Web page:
This building on the canal ring (Singel) defining the boundaries of old Leiden positively oozes with history, dating to 1861. This is still a newcomer to astronomy at Leiden University, which can be traced to 1633 (and leaving us to wonder what would have happened if Galileo had accepted that faculty position...) So, when I took a postdoc at Leiden in 1985, were there astronomers here? No, not at all. The Sterrewacht offices had moved to a Bauhaus-style box on the outskirts of town - necessary for the room, but somehow not tha same. And this is before the University constructed the new offices, described by one colleague as the ugliest building in Europe. The domes still contain some modest instruments used for student training. The 19th-century instrumentation included a meridian circle and 25-cm refractor, joined later by a 34-cm photographic telescope which saw long servivce with the Carte du Ciel project. Some of the choices for projects to be undertaken in a student's practicum include stellar astrometry from the old Sterrewacht, long-term studies of masers from Dwingeloo, and variable-star work at ESO. Enthusiasm for the first, sometimes seen as the least interruption of a student's life, often fades when it becomes clear just how many tries it will take to get enough clear, dark hours in Leiden. The Sterrewacht has hosted a remarkable amount of groundbreaking research - in this century alone the professors here have included Oort, van de Hulst, de Sitter, and Hertzsprung. This was one of the first places that astronomy "with a multispectral character" (to quote from a job announcement I once answered) could flourish. The Leiden astronomical community had ties not only to ESO and the Dutch radio observatories at Dwingeloo and Westerbork, but to the international optical observatory at La Palma plus UKIRT for infrared and the JCMT for submillimeter observations, partnership in the IRAS mission, and maintained an active X-ray astronomy group, plus laboratory astrophysics particularly focused on interstellar dust grains.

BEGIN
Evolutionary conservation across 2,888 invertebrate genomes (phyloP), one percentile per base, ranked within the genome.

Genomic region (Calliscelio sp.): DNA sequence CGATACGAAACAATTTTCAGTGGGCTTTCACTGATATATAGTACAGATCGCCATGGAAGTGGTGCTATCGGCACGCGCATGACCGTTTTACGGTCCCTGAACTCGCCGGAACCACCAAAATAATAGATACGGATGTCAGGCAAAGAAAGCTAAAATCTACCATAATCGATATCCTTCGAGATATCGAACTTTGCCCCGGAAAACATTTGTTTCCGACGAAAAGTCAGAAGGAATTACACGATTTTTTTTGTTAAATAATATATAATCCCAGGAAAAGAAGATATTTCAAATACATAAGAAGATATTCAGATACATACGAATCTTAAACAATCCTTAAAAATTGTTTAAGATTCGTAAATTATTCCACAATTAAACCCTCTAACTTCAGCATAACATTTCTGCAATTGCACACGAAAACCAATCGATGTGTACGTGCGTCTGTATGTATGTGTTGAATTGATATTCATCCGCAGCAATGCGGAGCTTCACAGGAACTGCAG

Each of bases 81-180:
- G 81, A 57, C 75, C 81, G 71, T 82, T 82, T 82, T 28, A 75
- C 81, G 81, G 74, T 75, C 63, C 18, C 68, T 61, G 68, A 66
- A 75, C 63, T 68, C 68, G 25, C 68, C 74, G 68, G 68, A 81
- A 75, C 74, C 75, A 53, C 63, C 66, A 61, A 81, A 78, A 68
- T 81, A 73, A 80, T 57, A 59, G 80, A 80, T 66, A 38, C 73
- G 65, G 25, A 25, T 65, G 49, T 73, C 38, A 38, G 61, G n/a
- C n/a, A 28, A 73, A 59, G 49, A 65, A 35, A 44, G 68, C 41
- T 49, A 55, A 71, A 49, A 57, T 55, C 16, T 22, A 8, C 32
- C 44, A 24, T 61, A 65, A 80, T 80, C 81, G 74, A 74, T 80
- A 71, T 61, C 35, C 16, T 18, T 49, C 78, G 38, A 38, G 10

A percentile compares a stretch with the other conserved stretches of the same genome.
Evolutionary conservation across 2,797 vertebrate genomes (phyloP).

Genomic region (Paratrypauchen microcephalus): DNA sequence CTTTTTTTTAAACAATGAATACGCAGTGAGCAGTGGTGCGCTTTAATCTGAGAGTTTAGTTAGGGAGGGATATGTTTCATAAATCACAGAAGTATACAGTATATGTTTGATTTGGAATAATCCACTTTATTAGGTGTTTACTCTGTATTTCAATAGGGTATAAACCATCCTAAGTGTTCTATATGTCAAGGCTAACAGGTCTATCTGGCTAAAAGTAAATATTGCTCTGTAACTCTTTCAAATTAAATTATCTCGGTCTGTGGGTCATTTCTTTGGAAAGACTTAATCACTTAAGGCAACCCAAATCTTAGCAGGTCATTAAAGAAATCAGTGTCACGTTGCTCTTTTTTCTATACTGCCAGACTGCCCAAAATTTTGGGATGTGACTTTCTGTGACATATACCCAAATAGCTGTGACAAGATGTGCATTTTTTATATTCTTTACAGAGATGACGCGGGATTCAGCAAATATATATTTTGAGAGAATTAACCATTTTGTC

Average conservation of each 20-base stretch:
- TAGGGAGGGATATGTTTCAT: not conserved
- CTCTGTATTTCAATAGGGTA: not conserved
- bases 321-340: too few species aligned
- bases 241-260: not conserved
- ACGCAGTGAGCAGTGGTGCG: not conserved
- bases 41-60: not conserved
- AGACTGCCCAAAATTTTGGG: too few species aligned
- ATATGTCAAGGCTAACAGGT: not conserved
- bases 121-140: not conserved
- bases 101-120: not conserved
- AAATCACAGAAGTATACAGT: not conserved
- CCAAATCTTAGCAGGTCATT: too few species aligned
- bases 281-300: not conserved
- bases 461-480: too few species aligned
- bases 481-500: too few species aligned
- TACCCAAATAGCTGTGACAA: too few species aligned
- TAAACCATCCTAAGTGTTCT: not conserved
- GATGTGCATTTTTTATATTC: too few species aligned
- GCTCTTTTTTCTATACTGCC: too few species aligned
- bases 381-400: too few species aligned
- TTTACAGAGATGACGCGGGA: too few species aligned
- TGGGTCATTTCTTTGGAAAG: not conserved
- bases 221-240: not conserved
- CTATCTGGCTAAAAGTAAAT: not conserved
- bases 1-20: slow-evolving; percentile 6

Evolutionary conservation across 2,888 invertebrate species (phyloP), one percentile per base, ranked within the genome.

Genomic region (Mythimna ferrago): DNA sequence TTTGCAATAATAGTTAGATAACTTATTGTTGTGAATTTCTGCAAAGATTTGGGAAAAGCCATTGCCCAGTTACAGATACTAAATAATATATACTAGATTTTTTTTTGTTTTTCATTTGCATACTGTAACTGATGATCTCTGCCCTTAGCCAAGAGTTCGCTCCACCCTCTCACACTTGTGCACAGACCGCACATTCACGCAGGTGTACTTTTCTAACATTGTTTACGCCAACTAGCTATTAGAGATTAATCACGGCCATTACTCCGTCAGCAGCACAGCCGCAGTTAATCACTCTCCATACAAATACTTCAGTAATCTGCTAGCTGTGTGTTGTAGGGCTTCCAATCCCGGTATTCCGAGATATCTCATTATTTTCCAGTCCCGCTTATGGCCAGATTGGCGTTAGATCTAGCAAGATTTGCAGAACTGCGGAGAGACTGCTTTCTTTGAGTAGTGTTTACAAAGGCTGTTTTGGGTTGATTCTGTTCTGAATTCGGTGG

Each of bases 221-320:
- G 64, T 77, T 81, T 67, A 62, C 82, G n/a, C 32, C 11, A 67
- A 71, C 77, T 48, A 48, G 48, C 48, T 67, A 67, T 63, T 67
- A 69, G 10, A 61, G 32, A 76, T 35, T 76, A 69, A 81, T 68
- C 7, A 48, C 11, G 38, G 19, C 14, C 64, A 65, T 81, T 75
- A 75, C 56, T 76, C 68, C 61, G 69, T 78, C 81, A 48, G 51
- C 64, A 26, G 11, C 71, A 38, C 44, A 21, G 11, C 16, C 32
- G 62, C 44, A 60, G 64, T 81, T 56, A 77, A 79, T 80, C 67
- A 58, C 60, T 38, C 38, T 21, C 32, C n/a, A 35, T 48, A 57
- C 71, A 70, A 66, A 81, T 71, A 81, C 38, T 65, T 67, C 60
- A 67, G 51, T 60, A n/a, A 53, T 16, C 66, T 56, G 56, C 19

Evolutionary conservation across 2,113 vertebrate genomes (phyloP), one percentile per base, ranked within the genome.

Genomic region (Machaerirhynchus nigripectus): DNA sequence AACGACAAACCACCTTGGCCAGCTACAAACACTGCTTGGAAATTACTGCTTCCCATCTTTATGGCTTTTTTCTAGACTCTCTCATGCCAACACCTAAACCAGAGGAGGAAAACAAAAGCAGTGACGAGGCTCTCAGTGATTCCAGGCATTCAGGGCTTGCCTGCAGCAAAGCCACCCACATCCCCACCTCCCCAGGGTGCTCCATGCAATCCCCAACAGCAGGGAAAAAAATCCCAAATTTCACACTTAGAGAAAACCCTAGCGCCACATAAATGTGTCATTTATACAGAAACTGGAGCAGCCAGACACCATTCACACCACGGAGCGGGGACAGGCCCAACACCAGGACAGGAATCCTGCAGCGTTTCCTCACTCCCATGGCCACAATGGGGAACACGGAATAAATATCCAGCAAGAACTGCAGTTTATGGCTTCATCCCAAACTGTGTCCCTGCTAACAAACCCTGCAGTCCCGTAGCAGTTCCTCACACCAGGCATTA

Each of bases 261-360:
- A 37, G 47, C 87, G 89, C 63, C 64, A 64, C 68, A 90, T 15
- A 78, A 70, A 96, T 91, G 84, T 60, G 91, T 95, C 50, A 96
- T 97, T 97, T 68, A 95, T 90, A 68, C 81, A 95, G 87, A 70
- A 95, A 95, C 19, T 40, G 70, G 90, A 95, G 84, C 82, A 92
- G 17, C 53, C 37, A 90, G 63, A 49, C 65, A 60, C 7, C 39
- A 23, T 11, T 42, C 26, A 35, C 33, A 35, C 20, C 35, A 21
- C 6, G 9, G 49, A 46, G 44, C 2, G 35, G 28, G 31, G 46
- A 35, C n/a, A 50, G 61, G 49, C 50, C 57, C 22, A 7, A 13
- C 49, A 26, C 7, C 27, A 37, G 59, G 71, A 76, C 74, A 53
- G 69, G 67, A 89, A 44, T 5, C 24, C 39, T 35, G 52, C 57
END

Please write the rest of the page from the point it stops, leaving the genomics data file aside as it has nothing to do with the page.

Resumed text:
A bonus for you linguists out there - the careful observer will note that the Dutch word for "observatory" is sterrenwacht. So what happened to that "n"? The Leiden Observatory is one of a couple which took their names so long ago that the spelling has changed since then. It's worn as a badge of honor.
Last changes: 11/2007 © 1999-2007